Schwartz doubts the interpretation of genetic evidence thus far. Although dozens of hominins once existed, Schwartz points out, scientists have only sequenced the genomes of three specimens whose species they could clearly identify by their morphology: modern H. sapiens, the Neander Valley Neanderthal, and a 400,000-year-old hominin called Homo heidelbergensis. (Researchers have endeavored to identify the species of other, fragmentary specimens, primarily using genetic clues derived from the definitively identified Neanderthal and H. sapiens fossils.)
Because we don’t know how many hominin species there were—and because the vast majority have not had their DNA sequenced—we can’t know how many of these hominins had genes that were specifically “Denisovan” or “Neanderthal,” Schwartz argues. Therefore, he says, there is no way of knowing whether the DNA sequences extracted from Neanderthals were exclusive to Neanderthals.
“Pääbo and his group are very good technicians,” Schwartz says. “I don’t doubt that they have really worked hard to make sure these sequences are not contaminated.” Still, he says, we lack the DNA of many other hominins. The evidence that the sequenced DNA is specific to Neanderthals is therefore unreliable, he argues, and so claims that they interbred with H. sapiens are also dubious.
“I’m not saying that the comparisons are incorrect or that the sequences are incorrect,” Schwartz says. “I’m saying that the conclusion is not that solid.”
Schwartz doubts that Neanderthals and H. sapiens would have recognized each other as mates: “Neanderthals don’t look like us; we don’t look like them; they wouldn’t move the same way we did,” he says. Also, “they probably smelled different than we do.”
For the moment, then, the answer to whether or not H. sapiens and H. neanderthalensis were the same species is still up for debate (along with the entire messy concept of “species”). But the larger message that comes through with each wave of findings is simple: Despite a long history of derogatory “cave man” descriptors, H. neanderthalensis was probably a lot like us.
The first time H. sapiens and Neanderthals met was likely in the region that is now Israel. Just as the Misliya Cave helps establish how long anatomically modern humans were present in the region, tools associated with Neanderthals, such as spearheads and knives, have been found in other caves in Israel.
But many mysteries remain. Did H. sapiens and Neanderthals whisper sweet nothings to each other beneath the leaves of a pistachio tree? Was there some secret lure, facial or pheromonal, that attracted one to the other? We can only speculate.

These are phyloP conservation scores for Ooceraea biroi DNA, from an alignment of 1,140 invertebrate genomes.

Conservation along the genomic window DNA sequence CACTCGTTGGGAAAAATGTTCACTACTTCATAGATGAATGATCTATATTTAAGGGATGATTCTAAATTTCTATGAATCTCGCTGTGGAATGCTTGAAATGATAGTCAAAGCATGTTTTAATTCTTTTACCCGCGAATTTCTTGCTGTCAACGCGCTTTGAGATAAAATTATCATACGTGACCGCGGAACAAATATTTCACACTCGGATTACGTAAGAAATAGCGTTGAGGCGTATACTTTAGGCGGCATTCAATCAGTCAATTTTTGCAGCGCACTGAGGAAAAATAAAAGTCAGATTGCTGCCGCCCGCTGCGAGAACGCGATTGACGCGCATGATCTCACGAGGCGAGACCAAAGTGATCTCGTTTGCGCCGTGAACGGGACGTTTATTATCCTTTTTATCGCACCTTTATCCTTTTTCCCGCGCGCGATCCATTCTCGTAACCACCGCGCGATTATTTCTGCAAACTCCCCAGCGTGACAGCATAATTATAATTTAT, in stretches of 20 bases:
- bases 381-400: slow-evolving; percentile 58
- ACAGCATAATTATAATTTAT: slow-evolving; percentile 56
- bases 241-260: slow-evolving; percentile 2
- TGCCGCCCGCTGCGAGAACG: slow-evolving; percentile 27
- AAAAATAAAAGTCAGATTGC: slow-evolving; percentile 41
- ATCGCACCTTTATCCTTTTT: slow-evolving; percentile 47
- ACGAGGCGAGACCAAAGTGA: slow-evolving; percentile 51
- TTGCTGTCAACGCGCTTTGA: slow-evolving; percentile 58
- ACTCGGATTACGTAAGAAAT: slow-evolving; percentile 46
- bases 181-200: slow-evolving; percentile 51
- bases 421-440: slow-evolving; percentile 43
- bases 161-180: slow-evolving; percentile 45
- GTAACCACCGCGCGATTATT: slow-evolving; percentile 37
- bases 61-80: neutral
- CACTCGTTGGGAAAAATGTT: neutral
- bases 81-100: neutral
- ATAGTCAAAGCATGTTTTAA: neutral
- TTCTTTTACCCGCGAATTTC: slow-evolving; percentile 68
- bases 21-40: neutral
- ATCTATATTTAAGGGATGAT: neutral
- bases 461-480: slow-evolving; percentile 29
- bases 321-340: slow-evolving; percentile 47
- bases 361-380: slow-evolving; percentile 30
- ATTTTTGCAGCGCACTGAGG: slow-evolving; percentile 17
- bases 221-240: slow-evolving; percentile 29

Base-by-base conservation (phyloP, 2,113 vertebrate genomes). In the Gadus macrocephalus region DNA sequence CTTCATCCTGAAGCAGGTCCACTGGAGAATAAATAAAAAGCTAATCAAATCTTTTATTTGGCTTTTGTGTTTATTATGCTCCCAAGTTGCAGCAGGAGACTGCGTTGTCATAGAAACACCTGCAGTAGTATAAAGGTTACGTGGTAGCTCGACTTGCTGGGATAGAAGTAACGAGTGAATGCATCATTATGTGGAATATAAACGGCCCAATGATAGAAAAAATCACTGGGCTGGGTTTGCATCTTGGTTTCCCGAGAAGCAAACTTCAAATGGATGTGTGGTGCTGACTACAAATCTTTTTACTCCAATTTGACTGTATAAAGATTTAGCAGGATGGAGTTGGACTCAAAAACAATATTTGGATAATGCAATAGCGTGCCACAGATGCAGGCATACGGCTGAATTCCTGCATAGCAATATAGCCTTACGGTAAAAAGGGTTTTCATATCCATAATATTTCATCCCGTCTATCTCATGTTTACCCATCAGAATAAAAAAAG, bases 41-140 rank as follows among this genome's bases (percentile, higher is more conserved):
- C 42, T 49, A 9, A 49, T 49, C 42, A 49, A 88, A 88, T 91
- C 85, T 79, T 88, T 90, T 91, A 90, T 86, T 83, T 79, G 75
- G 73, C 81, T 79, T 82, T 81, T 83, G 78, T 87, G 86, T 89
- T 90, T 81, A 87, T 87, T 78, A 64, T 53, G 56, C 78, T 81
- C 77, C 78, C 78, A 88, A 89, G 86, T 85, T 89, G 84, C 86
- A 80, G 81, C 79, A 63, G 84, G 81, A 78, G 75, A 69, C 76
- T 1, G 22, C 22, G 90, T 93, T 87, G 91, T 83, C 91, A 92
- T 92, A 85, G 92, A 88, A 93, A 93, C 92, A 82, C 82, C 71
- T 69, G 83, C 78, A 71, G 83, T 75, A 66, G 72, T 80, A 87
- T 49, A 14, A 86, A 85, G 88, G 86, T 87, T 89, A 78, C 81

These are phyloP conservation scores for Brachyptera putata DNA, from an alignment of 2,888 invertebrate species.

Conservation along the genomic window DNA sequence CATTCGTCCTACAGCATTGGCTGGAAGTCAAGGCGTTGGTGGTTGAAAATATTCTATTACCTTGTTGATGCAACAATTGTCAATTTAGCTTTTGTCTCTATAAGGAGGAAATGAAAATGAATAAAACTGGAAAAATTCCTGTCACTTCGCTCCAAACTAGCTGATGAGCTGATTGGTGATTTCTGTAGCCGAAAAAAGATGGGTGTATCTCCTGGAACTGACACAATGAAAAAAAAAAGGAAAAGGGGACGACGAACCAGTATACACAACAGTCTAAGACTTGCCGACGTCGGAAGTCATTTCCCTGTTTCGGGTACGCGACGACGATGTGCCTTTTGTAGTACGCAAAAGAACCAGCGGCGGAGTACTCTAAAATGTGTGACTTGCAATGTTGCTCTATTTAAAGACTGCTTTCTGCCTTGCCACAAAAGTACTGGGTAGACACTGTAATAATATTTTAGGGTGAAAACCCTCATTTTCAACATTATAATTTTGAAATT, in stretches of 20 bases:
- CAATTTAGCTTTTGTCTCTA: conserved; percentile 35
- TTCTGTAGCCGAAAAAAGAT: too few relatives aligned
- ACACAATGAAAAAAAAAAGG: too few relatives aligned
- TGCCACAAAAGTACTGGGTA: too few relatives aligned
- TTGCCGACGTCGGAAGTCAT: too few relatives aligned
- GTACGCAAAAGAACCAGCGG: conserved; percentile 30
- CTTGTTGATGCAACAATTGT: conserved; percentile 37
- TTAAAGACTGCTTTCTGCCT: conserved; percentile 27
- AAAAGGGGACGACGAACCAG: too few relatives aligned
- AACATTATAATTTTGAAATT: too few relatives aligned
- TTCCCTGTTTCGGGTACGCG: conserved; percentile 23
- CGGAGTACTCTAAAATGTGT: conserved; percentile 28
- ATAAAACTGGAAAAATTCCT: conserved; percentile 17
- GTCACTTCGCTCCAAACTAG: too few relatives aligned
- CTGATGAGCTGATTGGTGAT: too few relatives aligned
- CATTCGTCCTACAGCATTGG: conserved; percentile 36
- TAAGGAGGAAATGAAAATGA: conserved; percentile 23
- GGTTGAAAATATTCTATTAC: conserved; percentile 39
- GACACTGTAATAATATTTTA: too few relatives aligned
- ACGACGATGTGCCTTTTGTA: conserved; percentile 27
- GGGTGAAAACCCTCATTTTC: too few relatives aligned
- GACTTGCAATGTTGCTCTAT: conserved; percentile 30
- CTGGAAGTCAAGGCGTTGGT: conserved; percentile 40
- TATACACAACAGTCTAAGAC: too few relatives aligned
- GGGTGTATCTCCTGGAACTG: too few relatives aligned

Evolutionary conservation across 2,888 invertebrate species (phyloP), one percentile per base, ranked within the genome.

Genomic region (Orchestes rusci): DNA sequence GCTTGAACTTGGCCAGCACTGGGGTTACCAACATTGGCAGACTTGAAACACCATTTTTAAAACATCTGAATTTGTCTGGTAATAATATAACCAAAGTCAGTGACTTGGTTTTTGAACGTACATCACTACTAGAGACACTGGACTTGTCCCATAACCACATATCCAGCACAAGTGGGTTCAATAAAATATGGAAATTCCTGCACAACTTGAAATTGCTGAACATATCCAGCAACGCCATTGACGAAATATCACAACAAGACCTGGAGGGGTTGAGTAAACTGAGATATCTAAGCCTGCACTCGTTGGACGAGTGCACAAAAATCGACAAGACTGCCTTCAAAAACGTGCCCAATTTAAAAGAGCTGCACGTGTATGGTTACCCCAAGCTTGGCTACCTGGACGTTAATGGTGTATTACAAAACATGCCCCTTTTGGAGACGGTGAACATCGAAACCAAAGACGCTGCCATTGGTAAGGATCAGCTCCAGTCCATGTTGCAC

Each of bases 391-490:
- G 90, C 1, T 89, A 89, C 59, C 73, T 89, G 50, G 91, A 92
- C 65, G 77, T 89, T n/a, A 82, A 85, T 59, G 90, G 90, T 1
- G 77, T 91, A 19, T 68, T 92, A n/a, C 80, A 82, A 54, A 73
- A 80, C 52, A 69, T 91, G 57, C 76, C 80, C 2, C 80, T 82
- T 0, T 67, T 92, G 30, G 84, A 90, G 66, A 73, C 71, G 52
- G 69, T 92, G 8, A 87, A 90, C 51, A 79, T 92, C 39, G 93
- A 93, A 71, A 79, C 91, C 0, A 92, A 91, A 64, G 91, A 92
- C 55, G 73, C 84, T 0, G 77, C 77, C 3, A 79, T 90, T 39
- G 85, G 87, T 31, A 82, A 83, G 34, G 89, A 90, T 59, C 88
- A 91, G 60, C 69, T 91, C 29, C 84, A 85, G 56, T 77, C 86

Neanderthals were intelligent; they were skilled toolmakers. We don’t know whether they had spoken language, because even though they had vocal anatomy similar to H. sapiens, the soft tissue associated with the vocal box—the area of the throat containing the vocal cords—has not been preserved.
Some scholars suspect that fierce competition between H. sapiens and Neanderthals pushed the latter from the warmer Levant into an ice-covered Europe. “The world was almost empty,” Hershkovitz says. “The way I personally see this—probably most people would not agree with me—the European Neanderthals had no other choice.”
Though Hershkovitz declines to conjecture as to whether female Neanderthals were forced into sex—rape has been used as a weapon of war through the ages to punish and terrorize—he does offer, “I don’t think it was a happy marriage.”
Others, including Schraiber, posit more peaceful encounters. “I imagine that when humans ran into some vaguely human-like thing, they were like, ‘This is cool,’” he speculates. But, he demurs, “I really don’t know, Did they whisper sweet nothings beneath the leaves of a pistachio tree? We can only speculate.especially since I’m not an anthropologist, I’m a geneticist.”
At least one researcher, computational biologist Rasmus Nielsen of the University of California, Berkeley, goes further. He hypothesizes that Neanderthals never went extinct: They, or their genes, were simply absorbed into modern humans. In other words, instead of dying out through violence or starvation, the Neanderthal population hybridized with H. sapiens.
Using mathematical models, Nielsen and his colleague Kelley Harris have argued that at one point, the proportion of Neanderthal DNA in humans alive today was as high as 10 percent—and that proportion later dwindled. That 10 percent figure is significant because other researchers have estimated H. sapiens outnumbered Neanderthals 10-to-1, so perhaps, Nielsen contends, the two species interbred to such an extent that they merged together.
Over time, however, modern humans lost significant amounts of Neanderthal DNA, perhaps because it carried harmful mutations. Indeed, another research team, which included Pääbo, found that most Neanderthal genes survive in H. sapiens in regions of non-coding DNA. “The regions that are most important for function—the protein-coding genes—are depleted of Neanderthal DNA,” Nielsen says.
In a Q&A for the journal BMC Biology, Nielsen and Harris write: “It is possible that Neanderthals did not truly die off at all but simply melted together with the human species. One could perhaps argue that Neanderthals did not disappear due to warfare or competition—but due to love.”
If they are right, then whether we were once one species or two does not matter because we are all one now.
*Editor’s note: Many anthropologists use the term “human” to not only mean modern Homo sapiens but also many other hominin species on our family tree. (In other words, for some scholars, Neanderthals have always been “human,” as members of the genus Homo.) In our story, we use “human” broadly while using “H. sapiens” to refer to the only living species of the Homo lineage and “modern humans” to point to “all humans living today.”